Designed for the ever increasing passenger traffic on South Eastern & Chatham Railway (SECR), the L Class were compact tender engines.
Once we have looked back on their interesting history, we will look at the chances of seeing a new locomotive built in preservation.
SECR L Class
The SECR was formed from the merge of the South Eastern Railway (SER) and the London Chatham and Dover Railway (LCDR) just before the turn of the century. To gain the full benefits from the merger, standardisation of the locomotive fleet was needed.
Although this was tried, the different operating conditions from the previous companies, in particular, maximum axle loading, made designing engines for the whole network virtually impossible.
When the Ex-SER mainlines needed new express passenger engines in 1912, the decision was to build the new design for the Ex-SER routes only.
Design and Construction
H. Wainwright was Chief Mechanical Engineer (CME) who started the design work for the new locomotives, later named the L class. Following on from his previous classes, the 4-4-0 wheel arrangement and Belpaire firebox was adopted.
When the first finalised drawings were viewed by the company’s directors, they drew attention to some dated practices incorporated into the L class. The key components mentioned is the use of saturated steam and slide valves. This issue among others eventually leads to H. Wainwright being asked to retire, which he did in late November 1913.
His Assistant, Robert Surtees, revised the design by discarding the saturated steam by adding a Robinson-type superheater and fitting piston valves. After making these amendments plus altering a few dimensions, Surtees placed an order with Beyer Peacock & Co for 12 engines, with expected delivery being early Summer 1914. The order had to be placed externally as Ashford works were struggling with current demand, due to the closure of Longhedge works.
Maunsell became the SECR’s new CME in January 1914, and with his appointment modified and ordered another 10 with the Germany-based Borsig. The main change being the use of Schmidt-type superheater over Robinson-type. Although ordered first, the Beyer engines arrived in Autumn 1914, with the Borsig-built locomotives shipped over just before the outbreak of World War 1 in June/July 1914.
The basic dimensions for the L class include: 4-4-0 wheel arrangement (coupled wheels – 6 foot (ft) 8 inch (in) and leading bogie – 3ft 7in), boiler pressed at 160 lbf/in2 (later 180), two cylinders (both inside) (20 1/2in diameter and 26in stroke), total weight came in at 57 long tons (engine only) and a tractive effort of 18,910 lbf.
SR L1 Class
Maunsell became the CME for the Southern Railway when it was formed in 1923. By the Mid-1920s more 4-4-0s were needed to work the Ex-South Eastern mainline out of London, with Maunsell building the L1 class. As indicated by the name, they were a development of the L class.
There was no major adjustment to the L class design, with boiler pressure increased to 180psi, cylinder diameter reduced to 19.5 inches with long-travel piston valves fitted, Maunsell-type superheater and side windows in the cab. Most of the improvements were to modernise and improve the successful L class.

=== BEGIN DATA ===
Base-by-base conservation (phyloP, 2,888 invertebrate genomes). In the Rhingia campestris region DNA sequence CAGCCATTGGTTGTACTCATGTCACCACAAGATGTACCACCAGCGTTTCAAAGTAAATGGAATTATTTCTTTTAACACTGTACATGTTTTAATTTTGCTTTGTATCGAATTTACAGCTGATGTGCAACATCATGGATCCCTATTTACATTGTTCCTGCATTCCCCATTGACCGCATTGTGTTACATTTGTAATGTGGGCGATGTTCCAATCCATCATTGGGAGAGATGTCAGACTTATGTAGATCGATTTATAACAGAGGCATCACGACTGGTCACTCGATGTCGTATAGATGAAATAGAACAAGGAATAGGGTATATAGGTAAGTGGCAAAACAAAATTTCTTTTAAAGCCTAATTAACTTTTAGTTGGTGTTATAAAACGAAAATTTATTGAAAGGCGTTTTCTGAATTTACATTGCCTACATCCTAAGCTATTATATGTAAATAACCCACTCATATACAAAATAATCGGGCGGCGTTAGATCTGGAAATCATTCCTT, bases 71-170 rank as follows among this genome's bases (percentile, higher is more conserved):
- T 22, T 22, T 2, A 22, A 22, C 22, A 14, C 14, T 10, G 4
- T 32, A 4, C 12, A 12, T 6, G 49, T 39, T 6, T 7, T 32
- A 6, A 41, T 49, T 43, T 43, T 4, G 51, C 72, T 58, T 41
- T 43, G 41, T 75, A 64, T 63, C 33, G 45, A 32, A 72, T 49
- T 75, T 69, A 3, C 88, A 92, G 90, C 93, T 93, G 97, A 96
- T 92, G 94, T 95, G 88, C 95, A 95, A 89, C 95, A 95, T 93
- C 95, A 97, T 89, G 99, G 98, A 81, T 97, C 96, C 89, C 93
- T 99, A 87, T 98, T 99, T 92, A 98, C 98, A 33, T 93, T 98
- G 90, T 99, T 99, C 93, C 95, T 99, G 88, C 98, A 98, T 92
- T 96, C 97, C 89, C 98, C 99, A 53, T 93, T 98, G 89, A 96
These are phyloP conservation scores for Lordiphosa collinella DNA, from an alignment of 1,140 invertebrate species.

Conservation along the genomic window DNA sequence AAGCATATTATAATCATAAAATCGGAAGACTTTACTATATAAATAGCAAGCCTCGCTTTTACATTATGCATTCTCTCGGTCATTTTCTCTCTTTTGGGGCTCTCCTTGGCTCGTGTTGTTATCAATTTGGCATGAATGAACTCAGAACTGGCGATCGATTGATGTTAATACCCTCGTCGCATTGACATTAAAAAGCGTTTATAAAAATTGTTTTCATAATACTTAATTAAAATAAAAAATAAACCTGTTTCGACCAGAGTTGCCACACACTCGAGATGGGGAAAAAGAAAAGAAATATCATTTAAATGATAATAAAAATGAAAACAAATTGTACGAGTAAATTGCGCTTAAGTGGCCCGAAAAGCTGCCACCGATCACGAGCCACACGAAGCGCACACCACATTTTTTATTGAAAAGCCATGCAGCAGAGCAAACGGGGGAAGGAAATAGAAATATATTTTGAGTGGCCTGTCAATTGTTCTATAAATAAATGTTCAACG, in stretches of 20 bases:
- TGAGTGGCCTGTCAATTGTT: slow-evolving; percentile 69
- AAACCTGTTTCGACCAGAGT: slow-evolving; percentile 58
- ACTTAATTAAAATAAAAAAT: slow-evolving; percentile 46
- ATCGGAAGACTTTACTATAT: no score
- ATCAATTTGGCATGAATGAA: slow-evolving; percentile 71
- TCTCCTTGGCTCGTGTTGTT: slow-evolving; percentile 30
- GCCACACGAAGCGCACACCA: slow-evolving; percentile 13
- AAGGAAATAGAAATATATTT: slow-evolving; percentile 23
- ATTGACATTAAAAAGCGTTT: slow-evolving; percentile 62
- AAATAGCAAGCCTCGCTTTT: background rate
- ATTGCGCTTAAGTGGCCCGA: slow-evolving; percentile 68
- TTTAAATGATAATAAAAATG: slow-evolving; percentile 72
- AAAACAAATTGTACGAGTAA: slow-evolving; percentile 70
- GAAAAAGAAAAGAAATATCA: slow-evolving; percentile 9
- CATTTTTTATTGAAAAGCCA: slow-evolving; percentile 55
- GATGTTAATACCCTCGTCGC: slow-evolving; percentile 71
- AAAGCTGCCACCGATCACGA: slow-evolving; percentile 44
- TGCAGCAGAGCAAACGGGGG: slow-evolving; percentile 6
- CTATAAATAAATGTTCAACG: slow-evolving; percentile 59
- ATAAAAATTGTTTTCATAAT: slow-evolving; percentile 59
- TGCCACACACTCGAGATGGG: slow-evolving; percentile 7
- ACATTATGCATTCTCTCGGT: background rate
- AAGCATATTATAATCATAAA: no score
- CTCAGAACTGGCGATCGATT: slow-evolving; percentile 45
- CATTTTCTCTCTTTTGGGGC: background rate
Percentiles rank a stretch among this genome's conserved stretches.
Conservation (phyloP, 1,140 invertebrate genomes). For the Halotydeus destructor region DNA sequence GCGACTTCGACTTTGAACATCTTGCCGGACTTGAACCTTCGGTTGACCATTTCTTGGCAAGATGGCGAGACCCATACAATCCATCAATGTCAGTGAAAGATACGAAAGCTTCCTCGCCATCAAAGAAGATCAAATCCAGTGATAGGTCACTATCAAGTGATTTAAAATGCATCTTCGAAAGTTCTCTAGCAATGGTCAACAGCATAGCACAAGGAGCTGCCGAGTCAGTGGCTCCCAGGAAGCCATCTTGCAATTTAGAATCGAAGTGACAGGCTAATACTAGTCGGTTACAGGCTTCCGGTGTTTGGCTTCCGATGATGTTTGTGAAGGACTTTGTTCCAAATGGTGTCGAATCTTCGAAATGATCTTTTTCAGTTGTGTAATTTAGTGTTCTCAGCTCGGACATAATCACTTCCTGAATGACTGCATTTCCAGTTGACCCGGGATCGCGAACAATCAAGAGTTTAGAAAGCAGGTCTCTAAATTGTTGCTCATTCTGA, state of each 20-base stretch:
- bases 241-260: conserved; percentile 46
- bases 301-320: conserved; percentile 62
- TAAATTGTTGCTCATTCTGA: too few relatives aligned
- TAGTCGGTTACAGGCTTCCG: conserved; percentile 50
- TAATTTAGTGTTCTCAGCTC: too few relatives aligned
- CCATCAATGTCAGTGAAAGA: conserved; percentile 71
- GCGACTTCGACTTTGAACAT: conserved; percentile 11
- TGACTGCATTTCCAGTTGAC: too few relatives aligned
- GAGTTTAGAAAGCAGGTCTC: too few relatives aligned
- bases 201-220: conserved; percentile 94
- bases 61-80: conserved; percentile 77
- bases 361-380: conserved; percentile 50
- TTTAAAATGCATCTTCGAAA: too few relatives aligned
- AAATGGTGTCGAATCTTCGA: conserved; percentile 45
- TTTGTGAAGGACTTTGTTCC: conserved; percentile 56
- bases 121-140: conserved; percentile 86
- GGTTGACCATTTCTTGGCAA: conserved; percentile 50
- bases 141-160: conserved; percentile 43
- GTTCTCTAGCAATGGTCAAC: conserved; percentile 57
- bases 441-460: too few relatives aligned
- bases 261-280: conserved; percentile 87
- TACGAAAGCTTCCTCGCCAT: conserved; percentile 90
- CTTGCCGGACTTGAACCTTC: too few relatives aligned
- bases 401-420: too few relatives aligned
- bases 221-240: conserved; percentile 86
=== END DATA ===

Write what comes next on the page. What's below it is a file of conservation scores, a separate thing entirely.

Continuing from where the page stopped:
Like the L class, the construction was placed to an outside contractor, this time the North British Locomotive Company. The 15 engines ordered arrived in 1926.
Performance in Service
All engines of both classes were allocated to hauling express passenger trains between London to the coastal towns of Folkestone, Dover, Ramsgate, and Hastings. The Summer trains were heavily loaded with families heading to the seaside or to cross the channel to visit France.
Decline and Withdrawal
Although the newer L1 class brought the class up-to-date in 1926, with L class engines receiving such improvements when in the works, bigger locomotives were needed in the Mid-1930s. To meet the demand, Maunsell produced the 4-6-0 N15 “King Aurther” Class and the yet larger 4-4-0 V “Schools” Class. Initially, both L and L1 remained on the busy Ex-South Eastern mainline, until the Bulleid ‘Light Pacifics’ began appearing in this area.
Reallocation saw members either head Northwards to Kent or Westwards to Eastleigh. Here, they replaced older engines which had outlived useful life. Between the Late 1950s and Early 1960s the both classes were completely withdrawn.
A few V “School” class engines have survived into preservation and have proved perfect engines for the Heritage Circuit. The L class being predecessors to the “Schools” would therefore be good engines too.
Despite this, other lost Pre-Grouping classes maybe more popular to recreate over the L and L1 class. For example, the Bluebell Railway are currently building a H2 4-4-2 ‘Atlantic’, which is currently at an advanced stage of construction.
We hope you have enjoyed this week’s article on the SECR L and SR L1 classes. Next week we will bring you another Class Information based on a Great Western Railway class.